John’s research is focused on developing novel procedures and devices to further advance encapsulated islet cell technology as a treatment for type-1 diabetes. Specifically, John investigated the application of growth factors for improving angiogenesis for implanted islet grafts, applications of particulate oxygen generating substances for preventing hypoxic injury to encapsulated islets, alternative collagenase free methods for isolating islets, and developed new devices for the encapsulation of cells and islets.

Publications:

McQuilling JP, Sittadjody S, Pareta R, Pendergraft S, Clark CJ, Farney AC, Opara EC.  Retrieval of Microencapsulated Islet Grafts for Post-transplant Evaluation.  Methods Mol Biol 2017; 1479:157-171. 

McQuilling JP, Opara EC.  Methods for Incorporating Oxygen-Generating Biomaterials into Cell Culture and Microcapsule Systems. Methods Mol Biol 2017; 1479: 135-141

Baker HB, McQuilling JP, King NM. Ethical Considerations in Tissue Engineering Research: Case Studies in Translation. Methods 2016 Apr 15; 99:135-44

McQuilling JP, Goodwin SM, Pareta R, Klumpe HE, Patel HS, Lubischer JL, Loboa EG, Grossfeld, RM. Histamine Alters Cytoplasmic Calcium, Proliferation and Osteogenic Differentiation of Human Adipose-derived Stem Cells. Stem Cells and Development (in review) Opara EC. Islet Function within a multilayer microcapsule and efficacy of angiogenic protein delivery in an omentum pouch graft. Biomaterials and Biomedical Engineering. (2014) 1(1): 1-13.

Baker HB, McQuilling, JP, King, NM. Ethical Considerations in Tissue Engineering Research: Case Studies in Translation. Methods in Tissue Engineering, 2015 (in review)  

Book Chapters:

McQuilling JP, Sivanandane S, Pareta R, Pendergraft S, Clark CJ, Farney AC, Opara EC. Retrieval of microencapsulated islets for post-transplant evaluation. In: Cell Microencapsulation: Methods and Protocols (Methods in Molecular Biology) Opara, EC. Humana Press. 2015; (in Press).

Oral Presentations:

McQuilling JP, Sittadjody S, Balaji S, Harrison B, Farney AC, Opara EC (September 2013). Particulate Oxygen Generating Substances (POGS) as Oxygen Source during Islet Isolation for improved viability and functionality. 2013 Biomedical Engineering Society Annual Meeting. Seattle, WA.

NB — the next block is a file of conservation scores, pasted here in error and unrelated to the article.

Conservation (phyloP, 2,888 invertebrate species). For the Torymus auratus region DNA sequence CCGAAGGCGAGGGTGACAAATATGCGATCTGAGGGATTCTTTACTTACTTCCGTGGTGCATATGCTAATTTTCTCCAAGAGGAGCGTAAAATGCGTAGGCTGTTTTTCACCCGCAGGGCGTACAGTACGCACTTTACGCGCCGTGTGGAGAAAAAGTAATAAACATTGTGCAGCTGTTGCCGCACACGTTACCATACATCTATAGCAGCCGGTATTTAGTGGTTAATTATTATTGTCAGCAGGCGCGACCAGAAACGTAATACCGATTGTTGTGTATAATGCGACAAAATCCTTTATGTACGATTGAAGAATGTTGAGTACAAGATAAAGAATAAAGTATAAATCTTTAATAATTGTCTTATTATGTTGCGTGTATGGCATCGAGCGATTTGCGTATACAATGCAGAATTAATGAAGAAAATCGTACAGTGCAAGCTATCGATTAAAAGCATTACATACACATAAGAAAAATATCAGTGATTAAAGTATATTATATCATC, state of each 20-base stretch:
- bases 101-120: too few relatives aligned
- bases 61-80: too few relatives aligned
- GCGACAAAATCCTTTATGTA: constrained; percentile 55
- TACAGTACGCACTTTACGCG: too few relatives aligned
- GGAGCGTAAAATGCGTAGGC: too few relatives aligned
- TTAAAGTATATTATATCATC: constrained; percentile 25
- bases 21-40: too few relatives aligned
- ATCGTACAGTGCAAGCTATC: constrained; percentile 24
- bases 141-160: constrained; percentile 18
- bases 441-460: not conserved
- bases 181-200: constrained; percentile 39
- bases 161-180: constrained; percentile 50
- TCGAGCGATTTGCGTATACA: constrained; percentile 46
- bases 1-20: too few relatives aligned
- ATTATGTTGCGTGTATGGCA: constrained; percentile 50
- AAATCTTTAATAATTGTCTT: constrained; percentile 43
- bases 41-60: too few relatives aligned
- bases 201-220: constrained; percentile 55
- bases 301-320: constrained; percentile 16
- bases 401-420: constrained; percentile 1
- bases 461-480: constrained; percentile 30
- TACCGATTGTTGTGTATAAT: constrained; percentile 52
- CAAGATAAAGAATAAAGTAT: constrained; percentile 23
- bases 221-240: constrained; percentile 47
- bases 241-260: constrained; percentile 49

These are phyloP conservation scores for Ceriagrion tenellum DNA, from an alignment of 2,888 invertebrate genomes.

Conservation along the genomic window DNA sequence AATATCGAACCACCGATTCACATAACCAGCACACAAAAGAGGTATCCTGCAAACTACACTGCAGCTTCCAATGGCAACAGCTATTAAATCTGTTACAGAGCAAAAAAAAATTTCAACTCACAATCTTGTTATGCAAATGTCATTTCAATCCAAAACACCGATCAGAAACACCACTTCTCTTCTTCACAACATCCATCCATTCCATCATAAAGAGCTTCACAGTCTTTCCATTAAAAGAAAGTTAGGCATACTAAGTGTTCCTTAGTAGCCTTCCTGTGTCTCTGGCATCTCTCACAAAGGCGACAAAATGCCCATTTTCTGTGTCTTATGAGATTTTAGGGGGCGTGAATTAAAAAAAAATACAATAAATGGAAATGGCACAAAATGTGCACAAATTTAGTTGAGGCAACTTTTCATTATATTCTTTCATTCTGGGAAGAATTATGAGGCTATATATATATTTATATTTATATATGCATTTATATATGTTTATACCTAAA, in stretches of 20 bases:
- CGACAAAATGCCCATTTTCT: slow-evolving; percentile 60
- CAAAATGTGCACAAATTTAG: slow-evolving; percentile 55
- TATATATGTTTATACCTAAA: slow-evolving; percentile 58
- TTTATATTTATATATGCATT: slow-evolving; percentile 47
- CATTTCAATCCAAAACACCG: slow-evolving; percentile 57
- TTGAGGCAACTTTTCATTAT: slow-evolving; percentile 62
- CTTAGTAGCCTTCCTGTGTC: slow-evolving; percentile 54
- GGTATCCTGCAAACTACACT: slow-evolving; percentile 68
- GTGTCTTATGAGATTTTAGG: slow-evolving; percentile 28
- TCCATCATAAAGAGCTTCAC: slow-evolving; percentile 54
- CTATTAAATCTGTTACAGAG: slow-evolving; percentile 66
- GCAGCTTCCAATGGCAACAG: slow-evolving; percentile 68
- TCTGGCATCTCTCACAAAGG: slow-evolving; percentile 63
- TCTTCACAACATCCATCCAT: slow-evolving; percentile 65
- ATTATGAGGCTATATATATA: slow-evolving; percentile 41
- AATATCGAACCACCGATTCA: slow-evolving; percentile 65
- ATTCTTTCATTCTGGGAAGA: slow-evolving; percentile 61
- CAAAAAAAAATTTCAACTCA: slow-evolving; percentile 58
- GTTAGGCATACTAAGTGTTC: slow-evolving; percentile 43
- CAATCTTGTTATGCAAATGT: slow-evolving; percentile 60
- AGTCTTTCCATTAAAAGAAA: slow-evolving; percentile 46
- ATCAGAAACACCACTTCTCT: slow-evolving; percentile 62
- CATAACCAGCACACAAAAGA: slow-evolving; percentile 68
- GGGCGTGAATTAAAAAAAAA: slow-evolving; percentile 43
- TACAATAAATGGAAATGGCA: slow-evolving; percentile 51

McQuilling JP, Sittadjody S, Harrison B, Farney AC, Opara EC (May 2014). Applications of Oxygen Generating Materials in a Bioartificial Pancreas. 13th Annual School of Biomedical Engineering and Science Research Symposium. Winston-Salem, NC.

McQuilling JP, Soland M, Almeida-Porada G, Opara EC (February 2014). Cell therapy for the treatment of Type 1 Diabetes. 2014 WFIRM Annual Retreat, Pinehurst, NC.

Poster Presentations:

McQuilling JP, Sivanadane S, Steinman J, Orlando G, Farney AC, Opara EM (Oct 2014). Successful Isolation of Human islets using a Collagenase free Osmotic Shock Method. 2014 Biomedical Engineering Society Annual Meeting. San Antonio, TX. 

McQuilling JP, Sittadjody S, Balaji S, Harrison B, Farney AC, Opara EC (Feb 2014). Particulate Oxygen Generating Substances (POGS) as Oxygen Source for Islet Isolation and Processing. 2014 WFIRM Annual Retreat, Pinehurst, NC.

Ngarande E, McQuilling JP, Opara EC (August 2014). Tissue Culture Techniques to Closely Mimic the Natural Microenvironment of Islet of Langerhans Cells. 2014 Summer Scholars Annual Research Day, Winston Salem, NC. (Graduate Student Mentor to University of Cape Town, S. Africa, summer research exchange student)

Career:

John successfully defended on Friday, April 24th, 2015. He applied to a number of research and development positions including: United Therapeutics in RTP, Cook Medical in Indiana, and a biomaterials postdoctoral position at the Naval Research Laboratory. On January 22nd, 2015, John accepted a position of “Senior Research Engineer” at NuTech Medical, in Birmingham Alabama. It is a research and development position which is focused on developing their allograft derived products from human amnion an amniotic fluid, as well as some cell based therapies using their amniotic fluid stem cells. He has officially accepted the position with official start date of April 6, 2015.